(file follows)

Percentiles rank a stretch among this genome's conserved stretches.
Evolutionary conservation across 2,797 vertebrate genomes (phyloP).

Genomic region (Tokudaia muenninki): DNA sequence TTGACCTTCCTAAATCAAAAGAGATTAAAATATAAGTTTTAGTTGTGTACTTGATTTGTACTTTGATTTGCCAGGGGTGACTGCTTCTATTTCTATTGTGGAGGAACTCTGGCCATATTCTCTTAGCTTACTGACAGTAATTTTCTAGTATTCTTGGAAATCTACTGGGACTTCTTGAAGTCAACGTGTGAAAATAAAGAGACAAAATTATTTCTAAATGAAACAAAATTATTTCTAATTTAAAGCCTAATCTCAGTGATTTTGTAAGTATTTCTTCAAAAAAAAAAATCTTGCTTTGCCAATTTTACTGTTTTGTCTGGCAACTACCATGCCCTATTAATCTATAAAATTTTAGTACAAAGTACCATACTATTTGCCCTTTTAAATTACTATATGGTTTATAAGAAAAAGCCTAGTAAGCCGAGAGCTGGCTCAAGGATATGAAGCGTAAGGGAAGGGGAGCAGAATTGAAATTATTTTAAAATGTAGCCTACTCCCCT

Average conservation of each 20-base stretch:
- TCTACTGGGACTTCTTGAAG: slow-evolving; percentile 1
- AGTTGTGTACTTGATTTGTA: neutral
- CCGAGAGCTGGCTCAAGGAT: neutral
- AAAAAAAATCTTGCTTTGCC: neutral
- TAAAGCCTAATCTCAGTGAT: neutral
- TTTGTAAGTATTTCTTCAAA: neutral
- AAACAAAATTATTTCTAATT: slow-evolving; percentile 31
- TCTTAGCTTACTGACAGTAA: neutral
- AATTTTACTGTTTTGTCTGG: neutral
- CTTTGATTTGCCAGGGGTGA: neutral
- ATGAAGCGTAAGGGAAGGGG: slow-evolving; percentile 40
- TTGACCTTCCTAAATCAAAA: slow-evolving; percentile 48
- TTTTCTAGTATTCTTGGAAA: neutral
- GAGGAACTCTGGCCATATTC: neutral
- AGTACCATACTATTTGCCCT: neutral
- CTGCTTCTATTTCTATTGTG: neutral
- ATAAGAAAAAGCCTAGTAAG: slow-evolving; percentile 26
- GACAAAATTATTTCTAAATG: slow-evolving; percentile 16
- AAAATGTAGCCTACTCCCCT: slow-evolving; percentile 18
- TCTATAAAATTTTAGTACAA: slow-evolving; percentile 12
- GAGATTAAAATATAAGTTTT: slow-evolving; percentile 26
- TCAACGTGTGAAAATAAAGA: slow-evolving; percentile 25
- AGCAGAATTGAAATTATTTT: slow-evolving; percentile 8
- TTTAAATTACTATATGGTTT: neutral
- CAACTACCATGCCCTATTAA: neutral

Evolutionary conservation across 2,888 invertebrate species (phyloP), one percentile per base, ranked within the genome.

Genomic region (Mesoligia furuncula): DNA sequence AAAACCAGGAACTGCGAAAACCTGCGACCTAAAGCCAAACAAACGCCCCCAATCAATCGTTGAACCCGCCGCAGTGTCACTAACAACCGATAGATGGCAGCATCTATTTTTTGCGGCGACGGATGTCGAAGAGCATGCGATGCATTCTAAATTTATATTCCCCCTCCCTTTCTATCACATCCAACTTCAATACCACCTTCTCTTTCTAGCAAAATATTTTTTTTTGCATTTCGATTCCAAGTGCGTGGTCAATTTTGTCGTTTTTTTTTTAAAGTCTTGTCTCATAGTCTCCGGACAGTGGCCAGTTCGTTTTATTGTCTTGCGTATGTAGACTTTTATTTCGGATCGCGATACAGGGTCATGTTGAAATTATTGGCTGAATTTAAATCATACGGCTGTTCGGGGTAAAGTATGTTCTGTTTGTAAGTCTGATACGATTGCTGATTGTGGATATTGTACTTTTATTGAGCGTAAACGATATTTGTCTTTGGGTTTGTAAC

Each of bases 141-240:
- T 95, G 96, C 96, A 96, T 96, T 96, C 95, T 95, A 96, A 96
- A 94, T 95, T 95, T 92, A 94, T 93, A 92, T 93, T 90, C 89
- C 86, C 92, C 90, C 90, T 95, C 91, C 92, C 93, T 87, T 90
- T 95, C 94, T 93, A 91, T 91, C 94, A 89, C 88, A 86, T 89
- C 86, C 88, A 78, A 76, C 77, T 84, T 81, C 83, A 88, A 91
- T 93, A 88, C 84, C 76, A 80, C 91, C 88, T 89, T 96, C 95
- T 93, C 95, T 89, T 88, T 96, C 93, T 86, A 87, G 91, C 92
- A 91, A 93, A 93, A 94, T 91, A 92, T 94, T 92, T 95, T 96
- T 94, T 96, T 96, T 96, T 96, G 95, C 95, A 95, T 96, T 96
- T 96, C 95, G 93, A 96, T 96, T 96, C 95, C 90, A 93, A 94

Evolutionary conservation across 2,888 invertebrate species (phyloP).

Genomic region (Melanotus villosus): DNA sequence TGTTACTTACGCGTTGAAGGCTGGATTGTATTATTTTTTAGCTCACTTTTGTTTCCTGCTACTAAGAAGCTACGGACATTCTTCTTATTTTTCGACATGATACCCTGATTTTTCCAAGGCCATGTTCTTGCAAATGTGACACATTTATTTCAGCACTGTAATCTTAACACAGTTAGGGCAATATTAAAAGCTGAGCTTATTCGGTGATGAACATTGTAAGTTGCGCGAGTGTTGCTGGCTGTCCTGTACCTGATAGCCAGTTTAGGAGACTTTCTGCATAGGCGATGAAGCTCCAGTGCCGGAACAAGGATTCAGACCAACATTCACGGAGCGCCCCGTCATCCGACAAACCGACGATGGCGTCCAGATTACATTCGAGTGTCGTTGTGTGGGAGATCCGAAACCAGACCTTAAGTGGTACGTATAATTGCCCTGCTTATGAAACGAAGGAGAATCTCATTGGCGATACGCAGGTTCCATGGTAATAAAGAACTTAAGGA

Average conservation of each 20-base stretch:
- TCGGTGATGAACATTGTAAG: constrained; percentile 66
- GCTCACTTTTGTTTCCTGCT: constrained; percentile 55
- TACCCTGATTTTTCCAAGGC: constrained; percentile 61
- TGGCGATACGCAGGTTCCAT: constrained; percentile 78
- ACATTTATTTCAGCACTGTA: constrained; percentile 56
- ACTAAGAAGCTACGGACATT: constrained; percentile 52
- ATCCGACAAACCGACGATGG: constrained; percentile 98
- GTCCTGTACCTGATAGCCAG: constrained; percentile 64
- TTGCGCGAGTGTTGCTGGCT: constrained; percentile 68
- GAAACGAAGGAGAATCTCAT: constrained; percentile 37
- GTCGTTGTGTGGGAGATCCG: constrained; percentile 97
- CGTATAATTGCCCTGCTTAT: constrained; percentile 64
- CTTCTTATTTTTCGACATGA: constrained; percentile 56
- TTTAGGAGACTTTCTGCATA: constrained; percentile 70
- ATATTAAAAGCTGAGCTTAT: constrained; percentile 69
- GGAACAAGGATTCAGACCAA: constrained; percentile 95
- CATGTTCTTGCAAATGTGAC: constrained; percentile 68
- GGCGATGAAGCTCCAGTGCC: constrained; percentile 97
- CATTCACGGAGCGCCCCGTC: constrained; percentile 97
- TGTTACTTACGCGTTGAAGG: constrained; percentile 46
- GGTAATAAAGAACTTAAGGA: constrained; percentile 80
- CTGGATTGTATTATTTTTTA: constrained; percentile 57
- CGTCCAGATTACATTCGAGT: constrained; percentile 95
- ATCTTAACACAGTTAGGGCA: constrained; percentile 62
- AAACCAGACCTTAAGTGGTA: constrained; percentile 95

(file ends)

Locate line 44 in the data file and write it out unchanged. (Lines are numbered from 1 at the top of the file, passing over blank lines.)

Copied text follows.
Genomic region (Melanotus villosus): DNA sequence TGTTACTTACGCGTTGAAGGCTGGATTGTATTATTTTTTAGCTCACTTTTGTTTCCTGCTACTAAGAAGCTACGGACATTCTTCTTATTTTTCGACATGATACCCTGATTTTTCCAAGGCCATGTTCTTGCAAATGTGACACATTTATTTCAGCACTGTAATCTTAACACAGTTAGGGCAATATTAAAAGCTGAGCTTATTCGGTGATGAACATTGTAAGTTGCGCGAGTGTTGCTGGCTGTCCTGTACCTGATAGCCAGTTTAGGAGACTTTCTGCATAGGCGATGAAGCTCCAGTGCCGGAACAAGGATTCAGACCAACATTCACGGAGCGCCCCGTCATCCGACAAACCGACGATGGCGTCCAGATTACATTCGAGTGTCGTTGTGTGGGAGATCCGAAACCAGACCTTAAGTGGTACGTATAATTGCCCTGCTTATGAAACGAAGGAGAATCTCATTGGCGATACGCAGGTTCCATGGTAATAAAGAACTTAAGGA